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Say Goodbye To Back Pain

One of our first ever projects was the 'Tri-Stimuli - Chronic Back Pain Relief Device'.

Our directors Brian and Seán invented this novel device when based in Trinity College Dublin with the help of Enterprise Ireland through their commercialisation grant scheme.

Brian fractured two vertebrae when he was younger and deals with chronic lower back pain on a daily basis. He was acutely aware of the shortcomings in finding effective long term relief from chronic lower back pain and used his experience to develop the Tri-Stimuli device with help from the Trinity College anatomy department. The device itself used a novel technique developed by theCADlab team that had never been seen before in the medical device industry.

The project was a brilliant example of an iterative design process. Seán used his electronics expertise to develop numerous working prototypes that would randomly deliver 3 different pain relieving stimuli into the user's back with the aim to directly tackle the adaptation of the central nervous system to pain relieving stimulus. Brian then evaluated each design using a range of experimental techniques to further the device's design along to the finished prototype. These evaluations involved monitoring the heat change in the back when using the device's heating function, evaluating the frequencies delivered by the device to the back using it's vibration function and measuring the pressure experienced in the back by the pressure application function of the device. Below are some of the photos from the design development process.

A key obstacle of this project was bringing the device from a bulky, research orientated prototype to a streamlined, user friendly prototype to test with user groups in St. James' Hospital which was the goal of the project.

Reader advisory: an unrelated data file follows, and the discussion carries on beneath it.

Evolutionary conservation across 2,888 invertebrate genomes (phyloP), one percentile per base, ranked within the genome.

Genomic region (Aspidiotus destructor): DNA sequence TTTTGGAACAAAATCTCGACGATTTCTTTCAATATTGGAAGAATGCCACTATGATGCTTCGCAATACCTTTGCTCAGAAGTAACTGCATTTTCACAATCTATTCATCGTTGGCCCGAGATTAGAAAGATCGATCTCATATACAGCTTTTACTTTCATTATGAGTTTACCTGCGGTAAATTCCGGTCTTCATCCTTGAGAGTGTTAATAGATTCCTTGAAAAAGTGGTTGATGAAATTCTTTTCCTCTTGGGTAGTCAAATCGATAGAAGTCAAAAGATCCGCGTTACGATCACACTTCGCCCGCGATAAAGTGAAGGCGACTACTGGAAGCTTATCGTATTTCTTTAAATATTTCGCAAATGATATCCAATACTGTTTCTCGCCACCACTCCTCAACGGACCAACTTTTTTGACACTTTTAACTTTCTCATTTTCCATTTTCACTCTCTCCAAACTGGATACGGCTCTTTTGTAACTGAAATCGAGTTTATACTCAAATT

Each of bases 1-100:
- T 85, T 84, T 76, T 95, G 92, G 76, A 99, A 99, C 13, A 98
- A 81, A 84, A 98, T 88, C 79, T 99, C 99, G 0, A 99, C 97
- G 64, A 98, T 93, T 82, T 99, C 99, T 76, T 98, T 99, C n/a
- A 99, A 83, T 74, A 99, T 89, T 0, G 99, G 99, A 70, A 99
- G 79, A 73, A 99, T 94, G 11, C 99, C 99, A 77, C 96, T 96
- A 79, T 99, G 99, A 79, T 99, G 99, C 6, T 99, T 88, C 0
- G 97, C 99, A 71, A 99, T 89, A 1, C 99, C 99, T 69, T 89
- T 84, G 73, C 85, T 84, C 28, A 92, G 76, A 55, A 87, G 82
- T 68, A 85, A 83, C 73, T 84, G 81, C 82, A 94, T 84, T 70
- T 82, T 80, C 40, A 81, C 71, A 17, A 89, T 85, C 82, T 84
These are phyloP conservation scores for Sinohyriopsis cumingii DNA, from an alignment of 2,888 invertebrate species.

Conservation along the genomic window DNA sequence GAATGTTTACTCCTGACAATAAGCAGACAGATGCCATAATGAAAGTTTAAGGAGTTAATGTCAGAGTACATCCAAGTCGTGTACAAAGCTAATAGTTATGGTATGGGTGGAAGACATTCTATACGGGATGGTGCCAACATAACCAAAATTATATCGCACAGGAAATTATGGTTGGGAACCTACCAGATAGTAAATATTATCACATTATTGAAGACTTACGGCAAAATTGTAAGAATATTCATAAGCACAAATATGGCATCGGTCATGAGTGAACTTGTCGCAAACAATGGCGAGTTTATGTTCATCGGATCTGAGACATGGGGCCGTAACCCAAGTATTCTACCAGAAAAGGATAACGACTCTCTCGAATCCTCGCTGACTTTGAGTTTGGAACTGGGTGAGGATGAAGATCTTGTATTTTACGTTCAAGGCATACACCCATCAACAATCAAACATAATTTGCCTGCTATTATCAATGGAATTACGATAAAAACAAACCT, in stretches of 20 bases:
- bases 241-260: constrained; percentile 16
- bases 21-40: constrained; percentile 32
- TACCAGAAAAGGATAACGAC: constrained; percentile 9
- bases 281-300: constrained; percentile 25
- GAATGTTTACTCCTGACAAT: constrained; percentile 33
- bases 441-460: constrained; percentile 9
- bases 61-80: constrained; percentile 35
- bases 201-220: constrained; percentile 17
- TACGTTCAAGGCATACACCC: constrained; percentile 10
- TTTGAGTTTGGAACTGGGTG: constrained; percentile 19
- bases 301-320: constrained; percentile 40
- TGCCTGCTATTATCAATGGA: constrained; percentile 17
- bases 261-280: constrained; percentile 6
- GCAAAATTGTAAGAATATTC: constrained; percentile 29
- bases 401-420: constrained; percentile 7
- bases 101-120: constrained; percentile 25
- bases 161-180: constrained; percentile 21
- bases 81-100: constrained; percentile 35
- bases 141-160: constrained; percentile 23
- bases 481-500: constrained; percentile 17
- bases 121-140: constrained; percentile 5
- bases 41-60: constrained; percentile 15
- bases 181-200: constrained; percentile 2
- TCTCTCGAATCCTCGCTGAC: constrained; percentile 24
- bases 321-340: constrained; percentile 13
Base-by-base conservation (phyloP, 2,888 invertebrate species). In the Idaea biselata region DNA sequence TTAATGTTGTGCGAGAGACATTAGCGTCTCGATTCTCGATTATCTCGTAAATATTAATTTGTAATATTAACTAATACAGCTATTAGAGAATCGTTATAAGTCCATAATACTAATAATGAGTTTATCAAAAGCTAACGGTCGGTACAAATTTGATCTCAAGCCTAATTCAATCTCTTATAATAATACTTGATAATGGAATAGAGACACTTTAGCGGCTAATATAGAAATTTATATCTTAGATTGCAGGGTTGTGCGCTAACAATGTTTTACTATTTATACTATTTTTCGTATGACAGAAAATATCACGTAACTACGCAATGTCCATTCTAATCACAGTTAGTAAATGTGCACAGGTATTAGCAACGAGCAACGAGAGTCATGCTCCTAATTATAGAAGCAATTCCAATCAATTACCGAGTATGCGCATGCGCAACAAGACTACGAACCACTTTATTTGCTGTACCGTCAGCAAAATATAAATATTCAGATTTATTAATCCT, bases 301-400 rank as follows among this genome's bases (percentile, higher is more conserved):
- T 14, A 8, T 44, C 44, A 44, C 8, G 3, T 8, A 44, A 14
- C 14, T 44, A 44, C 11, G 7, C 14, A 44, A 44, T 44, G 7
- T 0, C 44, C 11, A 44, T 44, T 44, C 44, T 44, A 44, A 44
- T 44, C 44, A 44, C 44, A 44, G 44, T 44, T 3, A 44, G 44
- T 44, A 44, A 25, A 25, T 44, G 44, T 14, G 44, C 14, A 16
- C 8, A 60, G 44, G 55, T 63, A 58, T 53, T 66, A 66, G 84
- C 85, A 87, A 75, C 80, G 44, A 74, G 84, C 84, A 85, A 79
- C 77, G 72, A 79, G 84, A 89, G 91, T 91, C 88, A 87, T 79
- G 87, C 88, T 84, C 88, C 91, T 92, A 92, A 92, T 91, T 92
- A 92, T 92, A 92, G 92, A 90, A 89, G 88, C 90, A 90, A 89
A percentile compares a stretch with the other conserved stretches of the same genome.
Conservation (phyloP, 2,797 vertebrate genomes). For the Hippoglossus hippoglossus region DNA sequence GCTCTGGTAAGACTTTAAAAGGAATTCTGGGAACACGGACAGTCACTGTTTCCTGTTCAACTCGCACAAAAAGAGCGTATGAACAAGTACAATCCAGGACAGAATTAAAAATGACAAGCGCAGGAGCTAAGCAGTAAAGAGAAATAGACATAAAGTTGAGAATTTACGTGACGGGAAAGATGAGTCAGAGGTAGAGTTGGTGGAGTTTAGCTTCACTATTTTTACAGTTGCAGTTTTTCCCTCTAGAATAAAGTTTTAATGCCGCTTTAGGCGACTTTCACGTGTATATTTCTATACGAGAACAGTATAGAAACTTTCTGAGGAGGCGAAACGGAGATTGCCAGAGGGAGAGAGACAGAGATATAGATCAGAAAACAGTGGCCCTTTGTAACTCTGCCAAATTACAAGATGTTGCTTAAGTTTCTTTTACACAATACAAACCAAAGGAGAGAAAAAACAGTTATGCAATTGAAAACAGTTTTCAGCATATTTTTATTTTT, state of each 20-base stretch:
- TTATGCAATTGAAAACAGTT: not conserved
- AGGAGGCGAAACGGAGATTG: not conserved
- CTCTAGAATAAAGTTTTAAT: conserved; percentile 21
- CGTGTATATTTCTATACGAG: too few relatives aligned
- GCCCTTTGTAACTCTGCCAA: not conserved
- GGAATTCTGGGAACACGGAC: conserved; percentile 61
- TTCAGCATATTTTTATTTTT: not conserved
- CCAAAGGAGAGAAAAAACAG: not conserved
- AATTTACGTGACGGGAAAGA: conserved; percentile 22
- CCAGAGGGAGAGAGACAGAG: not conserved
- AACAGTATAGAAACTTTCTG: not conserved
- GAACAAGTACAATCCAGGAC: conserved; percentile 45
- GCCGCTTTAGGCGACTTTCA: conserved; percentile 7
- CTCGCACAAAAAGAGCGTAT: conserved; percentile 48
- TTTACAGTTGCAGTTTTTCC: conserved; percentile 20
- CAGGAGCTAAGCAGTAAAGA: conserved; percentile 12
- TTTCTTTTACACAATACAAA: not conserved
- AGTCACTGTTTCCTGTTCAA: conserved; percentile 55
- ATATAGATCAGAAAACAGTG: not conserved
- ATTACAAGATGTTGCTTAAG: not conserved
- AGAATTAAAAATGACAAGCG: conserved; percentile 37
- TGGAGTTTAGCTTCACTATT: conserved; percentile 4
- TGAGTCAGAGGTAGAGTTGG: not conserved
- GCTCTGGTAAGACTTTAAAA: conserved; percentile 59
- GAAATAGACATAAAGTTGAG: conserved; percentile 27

Seán designed a series of test circuits in the same iterative fashion as the prototypes, each more compact than the last before designing and manufacturing the finished control board which would carry out all the functionality that was needed. It was a fraction of the size and used smart phone connectivity rather than the testing control module. Below are some images from the electronic development phase of the project.

The project was concluded following the development of this fully functioning prototype. It acts as a great example of the design process and the capability of our team. The idea was initially drawn up on a scrap piece of paper, 3D design and rapid prototyping helped it secure initial investment, that investment funded the research and development of a working prototype and a significant amount of funding was then made available for a two year trial and development project.

If you have any questions with regards to this project or anything mentioned in this blog please don't hesitate to send us an email!

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